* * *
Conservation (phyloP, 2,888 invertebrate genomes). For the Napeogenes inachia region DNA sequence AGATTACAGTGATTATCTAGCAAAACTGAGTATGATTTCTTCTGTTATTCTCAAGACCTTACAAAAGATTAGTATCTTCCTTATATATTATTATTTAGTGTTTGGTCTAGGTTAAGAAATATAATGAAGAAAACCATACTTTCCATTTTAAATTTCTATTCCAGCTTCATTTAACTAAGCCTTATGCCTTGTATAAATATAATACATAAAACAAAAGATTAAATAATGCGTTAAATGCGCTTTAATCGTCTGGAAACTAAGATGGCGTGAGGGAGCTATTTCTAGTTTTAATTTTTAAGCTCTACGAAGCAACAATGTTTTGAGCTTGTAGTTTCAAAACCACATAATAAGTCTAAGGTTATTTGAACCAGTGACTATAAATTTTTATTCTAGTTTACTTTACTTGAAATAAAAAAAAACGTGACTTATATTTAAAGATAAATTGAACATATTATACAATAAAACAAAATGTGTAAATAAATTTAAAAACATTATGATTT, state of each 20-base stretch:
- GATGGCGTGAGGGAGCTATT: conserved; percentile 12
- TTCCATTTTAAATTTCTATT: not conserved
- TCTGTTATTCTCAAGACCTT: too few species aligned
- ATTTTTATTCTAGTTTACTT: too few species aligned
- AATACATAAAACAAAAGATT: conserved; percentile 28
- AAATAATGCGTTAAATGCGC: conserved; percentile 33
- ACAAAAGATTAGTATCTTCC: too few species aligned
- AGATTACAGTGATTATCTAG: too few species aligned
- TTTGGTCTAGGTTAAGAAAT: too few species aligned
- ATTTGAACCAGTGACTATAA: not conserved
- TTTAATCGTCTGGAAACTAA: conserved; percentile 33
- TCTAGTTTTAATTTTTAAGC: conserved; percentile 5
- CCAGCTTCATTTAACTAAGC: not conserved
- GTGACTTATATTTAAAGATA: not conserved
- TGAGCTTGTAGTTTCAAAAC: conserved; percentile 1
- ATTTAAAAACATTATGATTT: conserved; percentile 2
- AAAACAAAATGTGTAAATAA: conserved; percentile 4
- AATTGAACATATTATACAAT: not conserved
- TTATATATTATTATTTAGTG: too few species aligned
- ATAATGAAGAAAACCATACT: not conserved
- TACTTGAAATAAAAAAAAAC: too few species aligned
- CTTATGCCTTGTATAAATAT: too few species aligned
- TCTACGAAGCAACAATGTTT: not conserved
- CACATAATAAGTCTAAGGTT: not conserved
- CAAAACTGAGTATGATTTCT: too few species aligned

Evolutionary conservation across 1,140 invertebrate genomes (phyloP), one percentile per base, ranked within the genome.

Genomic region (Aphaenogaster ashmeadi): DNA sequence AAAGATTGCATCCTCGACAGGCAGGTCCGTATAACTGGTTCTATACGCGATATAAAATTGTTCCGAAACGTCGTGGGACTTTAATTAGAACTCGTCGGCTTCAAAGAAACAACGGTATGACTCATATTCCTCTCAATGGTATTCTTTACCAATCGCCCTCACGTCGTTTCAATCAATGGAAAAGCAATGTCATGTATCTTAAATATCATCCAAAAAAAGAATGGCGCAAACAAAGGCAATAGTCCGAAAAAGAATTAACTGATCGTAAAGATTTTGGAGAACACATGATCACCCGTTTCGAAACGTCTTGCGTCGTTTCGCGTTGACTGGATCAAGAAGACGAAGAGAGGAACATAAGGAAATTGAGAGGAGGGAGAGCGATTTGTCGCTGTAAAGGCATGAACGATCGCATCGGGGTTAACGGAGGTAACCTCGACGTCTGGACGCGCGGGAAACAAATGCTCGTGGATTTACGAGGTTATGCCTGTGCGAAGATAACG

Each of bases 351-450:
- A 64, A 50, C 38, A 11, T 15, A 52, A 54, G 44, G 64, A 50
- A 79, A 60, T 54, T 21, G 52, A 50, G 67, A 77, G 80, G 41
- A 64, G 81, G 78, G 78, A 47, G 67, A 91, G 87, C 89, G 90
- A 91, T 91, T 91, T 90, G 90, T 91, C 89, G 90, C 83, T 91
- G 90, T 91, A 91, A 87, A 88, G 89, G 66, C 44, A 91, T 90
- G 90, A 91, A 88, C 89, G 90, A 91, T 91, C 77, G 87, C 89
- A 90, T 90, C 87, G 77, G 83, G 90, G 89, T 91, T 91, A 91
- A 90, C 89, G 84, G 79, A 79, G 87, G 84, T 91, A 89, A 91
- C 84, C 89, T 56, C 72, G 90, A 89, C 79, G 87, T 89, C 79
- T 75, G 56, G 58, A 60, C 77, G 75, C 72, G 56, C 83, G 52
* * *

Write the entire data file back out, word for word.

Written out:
Conservation (phyloP, 2,888 invertebrate genomes). For the Napeogenes inachia region DNA sequence AGATTACAGTGATTATCTAGCAAAACTGAGTATGATTTCTTCTGTTATTCTCAAGACCTTACAAAAGATTAGTATCTTCCTTATATATTATTATTTAGTGTTTGGTCTAGGTTAAGAAATATAATGAAGAAAACCATACTTTCCATTTTAAATTTCTATTCCAGCTTCATTTAACTAAGCCTTATGCCTTGTATAAATATAATACATAAAACAAAAGATTAAATAATGCGTTAAATGCGCTTTAATCGTCTGGAAACTAAGATGGCGTGAGGGAGCTATTTCTAGTTTTAATTTTTAAGCTCTACGAAGCAACAATGTTTTGAGCTTGTAGTTTCAAAACCACATAATAAGTCTAAGGTTATTTGAACCAGTGACTATAAATTTTTATTCTAGTTTACTTTACTTGAAATAAAAAAAAACGTGACTTATATTTAAAGATAAATTGAACATATTATACAATAAAACAAAATGTGTAAATAAATTTAAAAACATTATGATTT, state of each 20-base stretch:
- GATGGCGTGAGGGAGCTATT: conserved; percentile 12
- TTCCATTTTAAATTTCTATT: not conserved
- TCTGTTATTCTCAAGACCTT: too few species aligned
- ATTTTTATTCTAGTTTACTT: too few species aligned
- AATACATAAAACAAAAGATT: conserved; percentile 28
- AAATAATGCGTTAAATGCGC: conserved; percentile 33
- ACAAAAGATTAGTATCTTCC: too few species aligned
- AGATTACAGTGATTATCTAG: too few species aligned
- TTTGGTCTAGGTTAAGAAAT: too few species aligned
- ATTTGAACCAGTGACTATAA: not conserved
- TTTAATCGTCTGGAAACTAA: conserved; percentile 33
- TCTAGTTTTAATTTTTAAGC: conserved; percentile 5
- CCAGCTTCATTTAACTAAGC: not conserved
- GTGACTTATATTTAAAGATA: not conserved
- TGAGCTTGTAGTTTCAAAAC: conserved; percentile 1
- ATTTAAAAACATTATGATTT: conserved; percentile 2
- AAAACAAAATGTGTAAATAA: conserved; percentile 4
- AATTGAACATATTATACAAT: not conserved
- TTATATATTATTATTTAGTG: too few species aligned
- ATAATGAAGAAAACCATACT: not conserved
- TACTTGAAATAAAAAAAAAC: too few species aligned
- CTTATGCCTTGTATAAATAT: too few species aligned
- TCTACGAAGCAACAATGTTT: not conserved
- CACATAATAAGTCTAAGGTT: not conserved
- CAAAACTGAGTATGATTTCT: too few species aligned

Evolutionary conservation across 1,140 invertebrate genomes (phyloP), one percentile per base, ranked within the genome.

Genomic region (Aphaenogaster ashmeadi): DNA sequence AAAGATTGCATCCTCGACAGGCAGGTCCGTATAACTGGTTCTATACGCGATATAAAATTGTTCCGAAACGTCGTGGGACTTTAATTAGAACTCGTCGGCTTCAAAGAAACAACGGTATGACTCATATTCCTCTCAATGGTATTCTTTACCAATCGCCCTCACGTCGTTTCAATCAATGGAAAAGCAATGTCATGTATCTTAAATATCATCCAAAAAAAGAATGGCGCAAACAAAGGCAATAGTCCGAAAAAGAATTAACTGATCGTAAAGATTTTGGAGAACACATGATCACCCGTTTCGAAACGTCTTGCGTCGTTTCGCGTTGACTGGATCAAGAAGACGAAGAGAGGAACATAAGGAAATTGAGAGGAGGGAGAGCGATTTGTCGCTGTAAAGGCATGAACGATCGCATCGGGGTTAACGGAGGTAACCTCGACGTCTGGACGCGCGGGAAACAAATGCTCGTGGATTTACGAGGTTATGCCTGTGCGAAGATAACG

Each of bases 351-450:
- A 64, A 50, C 38, A 11, T 15, A 52, A 54, G 44, G 64, A 50
- A 79, A 60, T 54, T 21, G 52, A 50, G 67, A 77, G 80, G 41
- A 64, G 81, G 78, G 78, A 47, G 67, A 91, G 87, C 89, G 90
- A 91, T 91, T 91, T 90, G 90, T 91, C 89, G 90, C 83, T 91
- G 90, T 91, A 91, A 87, A 88, G 89, G 66, C 44, A 91, T 90
- G 90, A 91, A 88, C 89, G 90, A 91, T 91, C 77, G 87, C 89
- A 90, T 90, C 87, G 77, G 83, G 90, G 89, T 91, T 91, A 91
- A 90, C 89, G 84, G 79, A 79, G 87, G 84, T 91, A 89, A 91
- C 84, C 89, T 56, C 72, G 90, A 89, C 79, G 87, T 89, C 79
- T 75, G 56, G 58, A 60, C 77, G 75, C 72, G 56, C 83, G 52